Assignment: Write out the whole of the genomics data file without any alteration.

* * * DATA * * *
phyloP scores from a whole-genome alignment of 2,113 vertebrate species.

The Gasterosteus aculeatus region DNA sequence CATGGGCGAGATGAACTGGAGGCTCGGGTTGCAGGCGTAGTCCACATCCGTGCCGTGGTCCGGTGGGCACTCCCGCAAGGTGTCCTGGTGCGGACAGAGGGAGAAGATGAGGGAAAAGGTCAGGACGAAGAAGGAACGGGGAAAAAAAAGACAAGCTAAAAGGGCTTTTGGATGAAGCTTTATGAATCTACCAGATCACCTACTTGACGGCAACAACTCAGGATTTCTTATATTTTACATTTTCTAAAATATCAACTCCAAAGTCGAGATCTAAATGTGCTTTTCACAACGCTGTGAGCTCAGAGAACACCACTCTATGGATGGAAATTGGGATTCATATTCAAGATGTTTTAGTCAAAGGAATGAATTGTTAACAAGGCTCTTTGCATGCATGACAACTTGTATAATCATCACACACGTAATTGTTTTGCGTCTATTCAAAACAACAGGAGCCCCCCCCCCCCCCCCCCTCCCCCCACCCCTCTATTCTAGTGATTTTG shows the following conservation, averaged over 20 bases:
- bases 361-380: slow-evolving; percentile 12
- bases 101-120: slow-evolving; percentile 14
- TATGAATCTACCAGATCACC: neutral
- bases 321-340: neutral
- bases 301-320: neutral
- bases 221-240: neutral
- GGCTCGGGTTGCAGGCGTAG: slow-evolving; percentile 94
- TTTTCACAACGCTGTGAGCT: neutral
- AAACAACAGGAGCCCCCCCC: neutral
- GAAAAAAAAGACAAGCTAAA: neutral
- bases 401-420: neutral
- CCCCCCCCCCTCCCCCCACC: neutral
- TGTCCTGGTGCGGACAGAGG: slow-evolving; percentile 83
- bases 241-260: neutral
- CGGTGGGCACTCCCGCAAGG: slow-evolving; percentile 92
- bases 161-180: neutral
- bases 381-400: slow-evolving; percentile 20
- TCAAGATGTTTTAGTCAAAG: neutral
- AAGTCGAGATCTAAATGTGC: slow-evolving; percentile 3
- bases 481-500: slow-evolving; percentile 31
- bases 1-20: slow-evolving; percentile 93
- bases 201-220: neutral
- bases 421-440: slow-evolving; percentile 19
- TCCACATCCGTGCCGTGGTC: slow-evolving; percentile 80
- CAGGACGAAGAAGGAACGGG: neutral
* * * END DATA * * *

phyloP scores from a whole-genome alignment of 2,113 vertebrate species.

The Gasterosteus aculeatus region DNA sequence CATGGGCGAGATGAACTGGAGGCTCGGGTTGCAGGCGTAGTCCACATCCGTGCCGTGGTCCGGTGGGCACTCCCGCAAGGTGTCCTGGTGCGGACAGAGGGAGAAGATGAGGGAAAAGGTCAGGACGAAGAAGGAACGGGGAAAAAAAAGACAAGCTAAAAGGGCTTTTGGATGAAGCTTTATGAATCTACCAGATCACCTACTTGACGGCAACAACTCAGGATTTCTTATATTTTACATTTTCTAAAATATCAACTCCAAAGTCGAGATCTAAATGTGCTTTTCACAACGCTGTGAGCTCAGAGAACACCACTCTATGGATGGAAATTGGGATTCATATTCAAGATGTTTTAGTCAAAGGAATGAATTGTTAACAAGGCTCTTTGCATGCATGACAACTTGTATAATCATCACACACGTAATTGTTTTGCGTCTATTCAAAACAACAGGAGCCCCCCCCCCCCCCCCCCTCCCCCCACCCCTCTATTCTAGTGATTTTG shows the following conservation, averaged over 20 bases:
- bases 361-380: slow-evolving; percentile 12
- bases 101-120: slow-evolving; percentile 14
- TATGAATCTACCAGATCACC: neutral
- bases 321-340: neutral
- bases 301-320: neutral
- bases 221-240: neutral
- GGCTCGGGTTGCAGGCGTAG: slow-evolving; percentile 94
- TTTTCACAACGCTGTGAGCT: neutral
- AAACAACAGGAGCCCCCCCC: neutral
- GAAAAAAAAGACAAGCTAAA: neutral
- bases 401-420: neutral
- CCCCCCCCCCTCCCCCCACC: neutral
- TGTCCTGGTGCGGACAGAGG: slow-evolving; percentile 83
- bases 241-260: neutral
- CGGTGGGCACTCCCGCAAGG: slow-evolving; percentile 92
- bases 161-180: neutral
- bases 381-400: slow-evolving; percentile 20
- TCAAGATGTTTTAGTCAAAG: neutral
- AAGTCGAGATCTAAATGTGC: slow-evolving; percentile 3
- bases 481-500: slow-evolving; percentile 31
- bases 1-20: slow-evolving; percentile 93
- bases 201-220: neutral
- bases 421-440: slow-evolving; percentile 19
- TCCACATCCGTGCCGTGGTC: slow-evolving; percentile 80
- CAGGACGAAGAAGGAACGGG: neutral